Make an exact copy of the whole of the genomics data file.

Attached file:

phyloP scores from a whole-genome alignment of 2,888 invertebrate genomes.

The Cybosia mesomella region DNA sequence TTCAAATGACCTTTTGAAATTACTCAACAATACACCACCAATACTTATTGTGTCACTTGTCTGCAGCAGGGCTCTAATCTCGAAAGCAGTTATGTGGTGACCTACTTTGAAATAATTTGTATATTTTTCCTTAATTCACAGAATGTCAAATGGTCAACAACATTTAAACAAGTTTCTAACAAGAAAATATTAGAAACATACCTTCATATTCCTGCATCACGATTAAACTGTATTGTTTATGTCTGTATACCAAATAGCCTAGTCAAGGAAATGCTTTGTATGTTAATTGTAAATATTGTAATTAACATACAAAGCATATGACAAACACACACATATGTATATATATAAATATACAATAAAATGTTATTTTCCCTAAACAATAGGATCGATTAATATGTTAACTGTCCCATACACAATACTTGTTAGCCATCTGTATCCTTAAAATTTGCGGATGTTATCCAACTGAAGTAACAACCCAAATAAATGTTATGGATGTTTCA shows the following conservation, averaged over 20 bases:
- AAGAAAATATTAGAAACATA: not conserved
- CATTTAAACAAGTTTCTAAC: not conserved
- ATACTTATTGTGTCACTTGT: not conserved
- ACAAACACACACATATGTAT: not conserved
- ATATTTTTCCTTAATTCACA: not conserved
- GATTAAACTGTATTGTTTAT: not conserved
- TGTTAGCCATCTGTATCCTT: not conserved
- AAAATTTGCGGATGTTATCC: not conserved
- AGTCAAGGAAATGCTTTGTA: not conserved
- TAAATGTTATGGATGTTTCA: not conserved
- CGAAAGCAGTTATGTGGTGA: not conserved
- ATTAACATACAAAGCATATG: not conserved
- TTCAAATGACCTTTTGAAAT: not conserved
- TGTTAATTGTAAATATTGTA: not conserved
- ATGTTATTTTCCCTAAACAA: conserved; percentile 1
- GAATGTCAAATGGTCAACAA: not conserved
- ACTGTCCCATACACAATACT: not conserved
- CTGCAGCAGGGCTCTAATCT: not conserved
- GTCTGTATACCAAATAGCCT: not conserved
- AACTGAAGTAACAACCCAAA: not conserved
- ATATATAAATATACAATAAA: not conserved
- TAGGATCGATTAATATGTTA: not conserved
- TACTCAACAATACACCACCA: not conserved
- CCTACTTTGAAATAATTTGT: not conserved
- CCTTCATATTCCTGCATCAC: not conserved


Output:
phyloP scores from a whole-genome alignment of 2,888 invertebrate genomes.

The Cybosia mesomella region DNA sequence TTCAAATGACCTTTTGAAATTACTCAACAATACACCACCAATACTTATTGTGTCACTTGTCTGCAGCAGGGCTCTAATCTCGAAAGCAGTTATGTGGTGACCTACTTTGAAATAATTTGTATATTTTTCCTTAATTCACAGAATGTCAAATGGTCAACAACATTTAAACAAGTTTCTAACAAGAAAATATTAGAAACATACCTTCATATTCCTGCATCACGATTAAACTGTATTGTTTATGTCTGTATACCAAATAGCCTAGTCAAGGAAATGCTTTGTATGTTAATTGTAAATATTGTAATTAACATACAAAGCATATGACAAACACACACATATGTATATATATAAATATACAATAAAATGTTATTTTCCCTAAACAATAGGATCGATTAATATGTTAACTGTCCCATACACAATACTTGTTAGCCATCTGTATCCTTAAAATTTGCGGATGTTATCCAACTGAAGTAACAACCCAAATAAATGTTATGGATGTTTCA shows the following conservation, averaged over 20 bases:
- AAGAAAATATTAGAAACATA: not conserved
- CATTTAAACAAGTTTCTAAC: not conserved
- ATACTTATTGTGTCACTTGT: not conserved
- ACAAACACACACATATGTAT: not conserved
- ATATTTTTCCTTAATTCACA: not conserved
- GATTAAACTGTATTGTTTAT: not conserved
- TGTTAGCCATCTGTATCCTT: not conserved
- AAAATTTGCGGATGTTATCC: not conserved
- AGTCAAGGAAATGCTTTGTA: not conserved
- TAAATGTTATGGATGTTTCA: not conserved
- CGAAAGCAGTTATGTGGTGA: not conserved
- ATTAACATACAAAGCATATG: not conserved
- TTCAAATGACCTTTTGAAAT: not conserved
- TGTTAATTGTAAATATTGTA: not conserved
- ATGTTATTTTCCCTAAACAA: conserved; percentile 1
- GAATGTCAAATGGTCAACAA: not conserved
- ACTGTCCCATACACAATACT: not conserved
- CTGCAGCAGGGCTCTAATCT: not conserved
- GTCTGTATACCAAATAGCCT: not conserved
- AACTGAAGTAACAACCCAAA: not conserved
- ATATATAAATATACAATAAA: not conserved
- TAGGATCGATTAATATGTTA: not conserved
- TACTCAACAATACACCACCA: not conserved
- CCTACTTTGAAATAATTTGT: not conserved
- CCTTCATATTCCTGCATCAC: not conserved